65. Real Local Government Protection. YES. A lost cause - the proponents have abandoned this measure in favor of Prop. 1A - but if you believe in protecting local government funds from continued raids by the state, this is the measure that will do so.
66. Weakens Three Strikes Law. NO. Under current law, in order to qualify for a third strike, you have to be convicted TWICE before for VIOLENT felonies. This bill requires the THIRD strike also be a violent felony. Call me prudish, but after a thug has been twice convicted of raping, assaulting and murdered his fellow citizens, I'm out of patience. California's Three Strikes Law works. Don't weaken it.
67. Phone Tax. NO. A half-billion tax increase - about $60 a year for an average family in both direct taxes and tax-driven price increases. Who says talk is cheap?
68. Casino Grande. NO. I don't believe it's any of government's business how grown-ups chose to spend their time and money as long as they're not hurting anyone. But I object to the extortionate provisions of the measure that would force Indian tribes to accept outlandish conditions or face financial ruin.
69. DNA Samples. YES. Requires DNA samples to be taken from all felons and criminal suspects. It means that violent crimes will become much easier to solve - and with far greater certainty than ever before. It will give "Cold Case Files" lots of new material.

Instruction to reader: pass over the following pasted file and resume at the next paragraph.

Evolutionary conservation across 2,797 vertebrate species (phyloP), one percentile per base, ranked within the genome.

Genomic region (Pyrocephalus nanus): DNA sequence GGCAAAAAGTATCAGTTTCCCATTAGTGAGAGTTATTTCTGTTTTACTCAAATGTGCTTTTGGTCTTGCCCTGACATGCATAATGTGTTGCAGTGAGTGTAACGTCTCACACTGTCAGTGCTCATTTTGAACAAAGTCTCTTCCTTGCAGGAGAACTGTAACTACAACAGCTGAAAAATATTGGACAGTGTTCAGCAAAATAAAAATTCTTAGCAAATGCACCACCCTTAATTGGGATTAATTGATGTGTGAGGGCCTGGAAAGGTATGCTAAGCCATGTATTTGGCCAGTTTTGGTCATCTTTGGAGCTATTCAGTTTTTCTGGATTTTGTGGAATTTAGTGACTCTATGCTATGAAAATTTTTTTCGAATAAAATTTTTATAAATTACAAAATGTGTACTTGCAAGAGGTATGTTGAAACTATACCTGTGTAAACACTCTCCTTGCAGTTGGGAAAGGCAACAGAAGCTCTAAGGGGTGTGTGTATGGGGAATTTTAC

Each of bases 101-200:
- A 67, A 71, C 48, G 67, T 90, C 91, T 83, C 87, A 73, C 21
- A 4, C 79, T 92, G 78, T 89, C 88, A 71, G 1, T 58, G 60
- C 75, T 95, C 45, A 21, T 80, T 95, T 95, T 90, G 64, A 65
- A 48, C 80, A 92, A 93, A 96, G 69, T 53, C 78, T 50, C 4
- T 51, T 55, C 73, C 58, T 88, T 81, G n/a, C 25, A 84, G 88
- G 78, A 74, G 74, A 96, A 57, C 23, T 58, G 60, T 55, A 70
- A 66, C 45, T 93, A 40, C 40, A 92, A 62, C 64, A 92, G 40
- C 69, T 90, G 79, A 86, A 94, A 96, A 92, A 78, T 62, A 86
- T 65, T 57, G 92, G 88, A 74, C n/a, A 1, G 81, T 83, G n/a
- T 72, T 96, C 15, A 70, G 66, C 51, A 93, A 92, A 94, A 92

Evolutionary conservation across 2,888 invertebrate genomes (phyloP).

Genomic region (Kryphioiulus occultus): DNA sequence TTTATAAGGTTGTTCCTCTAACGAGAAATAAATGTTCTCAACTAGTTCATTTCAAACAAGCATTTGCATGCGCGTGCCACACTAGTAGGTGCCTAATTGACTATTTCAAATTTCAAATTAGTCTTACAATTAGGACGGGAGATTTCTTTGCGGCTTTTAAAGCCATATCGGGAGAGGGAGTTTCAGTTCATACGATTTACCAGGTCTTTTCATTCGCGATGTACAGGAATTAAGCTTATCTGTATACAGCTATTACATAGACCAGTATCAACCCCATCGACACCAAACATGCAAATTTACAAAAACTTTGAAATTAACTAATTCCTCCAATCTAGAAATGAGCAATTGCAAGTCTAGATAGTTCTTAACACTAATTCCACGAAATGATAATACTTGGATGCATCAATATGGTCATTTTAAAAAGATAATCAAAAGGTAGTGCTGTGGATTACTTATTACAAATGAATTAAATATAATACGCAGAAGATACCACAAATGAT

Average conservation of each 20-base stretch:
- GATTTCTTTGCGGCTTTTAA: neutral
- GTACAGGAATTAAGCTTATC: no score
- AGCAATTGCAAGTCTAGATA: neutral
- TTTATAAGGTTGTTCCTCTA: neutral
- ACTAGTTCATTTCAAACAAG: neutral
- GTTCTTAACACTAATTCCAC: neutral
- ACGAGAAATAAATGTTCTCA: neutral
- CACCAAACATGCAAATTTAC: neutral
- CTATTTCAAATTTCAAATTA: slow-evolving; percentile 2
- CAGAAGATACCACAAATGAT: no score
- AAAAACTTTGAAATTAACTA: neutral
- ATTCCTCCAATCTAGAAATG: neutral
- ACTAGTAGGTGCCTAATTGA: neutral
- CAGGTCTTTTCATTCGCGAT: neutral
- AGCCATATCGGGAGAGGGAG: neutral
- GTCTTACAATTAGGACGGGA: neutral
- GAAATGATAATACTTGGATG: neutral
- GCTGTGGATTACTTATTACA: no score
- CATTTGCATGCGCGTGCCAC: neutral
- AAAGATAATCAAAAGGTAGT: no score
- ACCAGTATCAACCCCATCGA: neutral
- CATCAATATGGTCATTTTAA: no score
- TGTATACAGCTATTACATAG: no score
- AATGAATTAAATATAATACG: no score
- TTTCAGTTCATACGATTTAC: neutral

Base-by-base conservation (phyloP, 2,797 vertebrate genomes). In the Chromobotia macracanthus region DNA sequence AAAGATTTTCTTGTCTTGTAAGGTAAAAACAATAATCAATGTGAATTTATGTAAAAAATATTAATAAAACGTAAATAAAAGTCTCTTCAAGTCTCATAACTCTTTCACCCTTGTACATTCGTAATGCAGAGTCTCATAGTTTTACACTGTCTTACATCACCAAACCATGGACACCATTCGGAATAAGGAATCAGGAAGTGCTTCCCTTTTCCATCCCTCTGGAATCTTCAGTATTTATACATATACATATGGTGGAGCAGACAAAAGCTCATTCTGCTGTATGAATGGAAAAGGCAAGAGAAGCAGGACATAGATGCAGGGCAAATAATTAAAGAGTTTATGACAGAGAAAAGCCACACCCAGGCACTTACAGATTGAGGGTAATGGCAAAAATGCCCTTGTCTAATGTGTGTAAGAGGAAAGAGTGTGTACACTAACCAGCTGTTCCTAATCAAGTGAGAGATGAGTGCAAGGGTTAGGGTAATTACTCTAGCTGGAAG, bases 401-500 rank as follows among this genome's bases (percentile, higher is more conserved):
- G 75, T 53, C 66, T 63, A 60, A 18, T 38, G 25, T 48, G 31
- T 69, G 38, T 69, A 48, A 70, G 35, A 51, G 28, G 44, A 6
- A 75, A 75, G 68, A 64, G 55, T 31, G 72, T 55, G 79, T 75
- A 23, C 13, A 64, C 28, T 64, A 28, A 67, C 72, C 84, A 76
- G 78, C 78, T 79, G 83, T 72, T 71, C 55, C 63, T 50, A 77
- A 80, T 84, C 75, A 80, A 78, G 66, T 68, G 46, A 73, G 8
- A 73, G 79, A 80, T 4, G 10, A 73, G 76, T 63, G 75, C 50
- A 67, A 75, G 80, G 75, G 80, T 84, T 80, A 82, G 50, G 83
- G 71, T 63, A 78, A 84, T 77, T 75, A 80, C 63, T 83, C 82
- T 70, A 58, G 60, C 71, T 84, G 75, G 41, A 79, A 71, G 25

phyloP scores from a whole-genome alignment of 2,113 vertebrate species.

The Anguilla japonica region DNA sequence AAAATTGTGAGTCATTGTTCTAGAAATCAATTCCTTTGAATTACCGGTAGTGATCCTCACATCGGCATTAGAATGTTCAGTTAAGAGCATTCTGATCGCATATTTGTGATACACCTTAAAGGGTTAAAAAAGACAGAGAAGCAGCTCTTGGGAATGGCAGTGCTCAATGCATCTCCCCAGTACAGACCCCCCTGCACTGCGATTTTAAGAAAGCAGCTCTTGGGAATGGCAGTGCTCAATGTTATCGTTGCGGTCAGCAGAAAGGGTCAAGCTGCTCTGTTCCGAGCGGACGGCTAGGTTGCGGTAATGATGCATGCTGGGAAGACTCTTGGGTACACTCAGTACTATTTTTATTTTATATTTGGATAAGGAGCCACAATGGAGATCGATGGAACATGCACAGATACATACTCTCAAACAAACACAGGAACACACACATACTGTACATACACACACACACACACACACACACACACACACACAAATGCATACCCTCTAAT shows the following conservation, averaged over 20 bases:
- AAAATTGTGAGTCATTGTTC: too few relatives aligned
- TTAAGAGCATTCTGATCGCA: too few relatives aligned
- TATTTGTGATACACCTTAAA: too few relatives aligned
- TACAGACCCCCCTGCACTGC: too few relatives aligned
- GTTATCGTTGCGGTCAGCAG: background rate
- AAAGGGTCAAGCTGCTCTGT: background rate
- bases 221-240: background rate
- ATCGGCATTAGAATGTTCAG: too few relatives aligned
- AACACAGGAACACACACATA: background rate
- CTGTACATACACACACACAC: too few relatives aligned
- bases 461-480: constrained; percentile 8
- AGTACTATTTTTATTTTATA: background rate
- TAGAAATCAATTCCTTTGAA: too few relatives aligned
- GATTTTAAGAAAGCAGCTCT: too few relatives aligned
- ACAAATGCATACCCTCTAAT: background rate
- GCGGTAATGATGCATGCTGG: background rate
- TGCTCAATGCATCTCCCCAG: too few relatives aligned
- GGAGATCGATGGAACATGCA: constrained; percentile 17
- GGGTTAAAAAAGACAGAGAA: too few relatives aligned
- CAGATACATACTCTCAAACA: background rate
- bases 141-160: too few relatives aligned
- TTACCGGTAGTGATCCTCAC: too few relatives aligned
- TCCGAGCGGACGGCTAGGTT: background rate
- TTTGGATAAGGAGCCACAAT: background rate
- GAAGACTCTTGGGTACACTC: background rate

70. De-politicize Tribal Gaming. YES. Provides a standard gaming compact for any legitimate Indian tribe that asks for it, assessing the corporate tax rate while restoring a free market to operations on Indian land. It would remove gaming from the tortured political environment that now has pitted tribe against tribe in winning monopoly franchises. A standardized system is the best protection against the unjust political favoritism that we're seeing today.
71. Stem Cell Research. NO. Stem cell research is a promising field, but why are California taxpayers suddenly responsible for funding research for the rest of the world? Worse, any discussion of research data when making research grants is exempt from the Open Meetings Act and the Open Records Act. Want to know what your $3 billion has bought? Sorry, that's confidential.
72. Health Care Coverage. NO. Here's a great idea. Require every business with more than 20 employees to provide health insurance.
My guess: a lot of businesses with between 20 and 40 employees will suddenly have 19 -and an awful lot of folks will be without health care OR jobs. We're from the government and we're here to help.
This was posted before; but thank you